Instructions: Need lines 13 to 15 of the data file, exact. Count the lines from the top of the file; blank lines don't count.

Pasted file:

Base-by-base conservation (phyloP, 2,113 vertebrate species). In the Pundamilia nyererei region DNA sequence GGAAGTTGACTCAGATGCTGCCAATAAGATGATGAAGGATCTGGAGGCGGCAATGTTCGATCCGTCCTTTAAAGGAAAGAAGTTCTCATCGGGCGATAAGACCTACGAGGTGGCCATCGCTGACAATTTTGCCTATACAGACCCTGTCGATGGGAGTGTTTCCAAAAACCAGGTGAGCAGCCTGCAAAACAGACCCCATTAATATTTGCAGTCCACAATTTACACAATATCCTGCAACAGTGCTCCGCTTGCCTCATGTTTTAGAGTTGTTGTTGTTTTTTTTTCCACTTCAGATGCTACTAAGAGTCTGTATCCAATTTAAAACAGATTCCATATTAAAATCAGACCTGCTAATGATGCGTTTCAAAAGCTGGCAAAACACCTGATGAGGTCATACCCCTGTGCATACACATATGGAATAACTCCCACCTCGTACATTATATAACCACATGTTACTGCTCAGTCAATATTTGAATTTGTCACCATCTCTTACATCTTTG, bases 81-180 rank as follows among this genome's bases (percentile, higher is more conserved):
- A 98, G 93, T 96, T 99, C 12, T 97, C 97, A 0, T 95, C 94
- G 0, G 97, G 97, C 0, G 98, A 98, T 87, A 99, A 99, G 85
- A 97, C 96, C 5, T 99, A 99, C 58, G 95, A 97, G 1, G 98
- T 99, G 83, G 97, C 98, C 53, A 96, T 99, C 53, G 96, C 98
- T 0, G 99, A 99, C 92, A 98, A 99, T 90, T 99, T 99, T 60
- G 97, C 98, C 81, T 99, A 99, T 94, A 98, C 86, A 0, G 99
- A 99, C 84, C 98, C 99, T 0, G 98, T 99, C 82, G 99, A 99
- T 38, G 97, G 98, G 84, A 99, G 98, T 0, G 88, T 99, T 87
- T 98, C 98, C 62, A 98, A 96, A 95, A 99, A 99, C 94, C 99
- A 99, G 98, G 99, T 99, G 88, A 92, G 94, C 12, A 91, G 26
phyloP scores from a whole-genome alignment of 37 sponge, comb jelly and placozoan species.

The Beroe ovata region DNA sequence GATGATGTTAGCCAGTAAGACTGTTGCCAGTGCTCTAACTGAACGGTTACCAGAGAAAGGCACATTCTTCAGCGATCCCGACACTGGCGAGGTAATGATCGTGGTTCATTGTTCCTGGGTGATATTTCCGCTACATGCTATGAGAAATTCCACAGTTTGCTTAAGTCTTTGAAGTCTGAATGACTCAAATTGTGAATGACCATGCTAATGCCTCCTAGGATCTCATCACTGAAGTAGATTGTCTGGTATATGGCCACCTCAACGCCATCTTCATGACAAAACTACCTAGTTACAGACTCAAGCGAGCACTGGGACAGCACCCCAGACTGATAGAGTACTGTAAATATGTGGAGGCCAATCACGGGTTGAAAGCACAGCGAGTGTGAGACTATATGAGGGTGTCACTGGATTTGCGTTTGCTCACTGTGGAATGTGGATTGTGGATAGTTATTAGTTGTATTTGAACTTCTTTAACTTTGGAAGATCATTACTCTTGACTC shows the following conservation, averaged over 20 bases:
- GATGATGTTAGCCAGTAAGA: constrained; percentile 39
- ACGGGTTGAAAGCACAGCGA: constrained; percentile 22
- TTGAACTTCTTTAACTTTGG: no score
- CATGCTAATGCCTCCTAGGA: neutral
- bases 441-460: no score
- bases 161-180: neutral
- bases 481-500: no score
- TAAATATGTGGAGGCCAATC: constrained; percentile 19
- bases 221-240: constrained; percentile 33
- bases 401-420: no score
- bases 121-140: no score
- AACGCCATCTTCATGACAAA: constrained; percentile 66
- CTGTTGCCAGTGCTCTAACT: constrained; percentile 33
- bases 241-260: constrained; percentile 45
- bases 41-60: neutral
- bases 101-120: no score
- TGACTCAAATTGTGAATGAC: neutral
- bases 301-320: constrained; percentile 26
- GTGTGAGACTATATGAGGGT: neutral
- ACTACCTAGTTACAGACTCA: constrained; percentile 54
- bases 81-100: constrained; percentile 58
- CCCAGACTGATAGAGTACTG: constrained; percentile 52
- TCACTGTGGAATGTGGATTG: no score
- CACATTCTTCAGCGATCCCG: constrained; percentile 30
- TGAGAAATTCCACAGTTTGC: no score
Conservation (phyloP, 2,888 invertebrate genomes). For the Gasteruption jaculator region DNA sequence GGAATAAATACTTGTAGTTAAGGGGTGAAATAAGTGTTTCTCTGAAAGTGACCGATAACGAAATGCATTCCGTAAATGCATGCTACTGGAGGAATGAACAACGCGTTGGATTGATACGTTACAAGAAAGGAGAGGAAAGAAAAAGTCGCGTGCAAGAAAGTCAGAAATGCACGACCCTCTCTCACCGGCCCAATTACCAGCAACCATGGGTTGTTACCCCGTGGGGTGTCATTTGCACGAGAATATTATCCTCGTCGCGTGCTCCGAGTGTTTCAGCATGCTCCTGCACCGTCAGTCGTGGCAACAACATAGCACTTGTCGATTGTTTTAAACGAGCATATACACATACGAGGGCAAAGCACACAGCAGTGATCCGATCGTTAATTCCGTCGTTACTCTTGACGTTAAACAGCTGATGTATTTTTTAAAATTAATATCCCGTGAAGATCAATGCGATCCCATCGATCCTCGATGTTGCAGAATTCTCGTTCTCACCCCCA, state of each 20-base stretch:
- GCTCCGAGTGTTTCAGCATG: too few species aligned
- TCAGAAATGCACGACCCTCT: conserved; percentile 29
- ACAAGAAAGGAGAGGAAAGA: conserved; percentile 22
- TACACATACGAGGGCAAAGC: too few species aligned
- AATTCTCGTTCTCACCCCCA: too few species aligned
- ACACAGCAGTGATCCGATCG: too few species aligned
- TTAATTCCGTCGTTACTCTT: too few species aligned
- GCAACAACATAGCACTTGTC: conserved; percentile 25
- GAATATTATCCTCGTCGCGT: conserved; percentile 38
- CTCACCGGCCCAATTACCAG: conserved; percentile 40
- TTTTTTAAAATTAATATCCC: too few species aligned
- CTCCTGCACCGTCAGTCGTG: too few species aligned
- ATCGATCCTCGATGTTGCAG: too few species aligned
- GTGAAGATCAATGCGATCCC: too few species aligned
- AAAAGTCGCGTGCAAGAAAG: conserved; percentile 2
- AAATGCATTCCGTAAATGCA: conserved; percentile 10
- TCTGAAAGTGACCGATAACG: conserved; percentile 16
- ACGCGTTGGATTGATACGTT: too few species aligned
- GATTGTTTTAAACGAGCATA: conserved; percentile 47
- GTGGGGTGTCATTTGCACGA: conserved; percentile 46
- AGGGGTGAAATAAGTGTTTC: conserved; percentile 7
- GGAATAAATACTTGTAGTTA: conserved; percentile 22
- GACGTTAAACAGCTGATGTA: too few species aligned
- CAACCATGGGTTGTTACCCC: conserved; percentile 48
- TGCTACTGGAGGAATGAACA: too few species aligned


The Beroe ovata region DNA sequence GATGATGTTAGCCAGTAAGACTGTTGCCAGTGCTCTAACTGAACGGTTACCAGAGAAAGGCACATTCTTCAGCGATCCCGACACTGGCGAGGTAATGATCGTGGTTCATTGTTCCTGGGTGATATTTCCGCTACATGCTATGAGAAATTCCACAGTTTGCTTAAGTCTTTGAAGTCTGAATGACTCAAATTGTGAATGACCATGCTAATGCCTCCTAGGATCTCATCACTGAAGTAGATTGTCTGGTATATGGCCACCTCAACGCCATCTTCATGACAAAACTACCTAGTTACAGACTCAAGCGAGCACTGGGACAGCACCCCAGACTGATAGAGTACTGTAAATATGTGGAGGCCAATCACGGGTTGAAAGCACAGCGAGTGTGAGACTATATGAGGGTGTCACTGGATTTGCGTTTGCTCACTGTGGAATGTGGATTGTGGATAGTTATTAGTTGTATTTGAACTTCTTTAACTTTGGAAGATCATTACTCTTGACTC shows the following conservation, averaged over 20 bases:
- GATGATGTTAGCCAGTAAGA: constrained; percentile 39
- ACGGGTTGAAAGCACAGCGA: constrained; percentile 22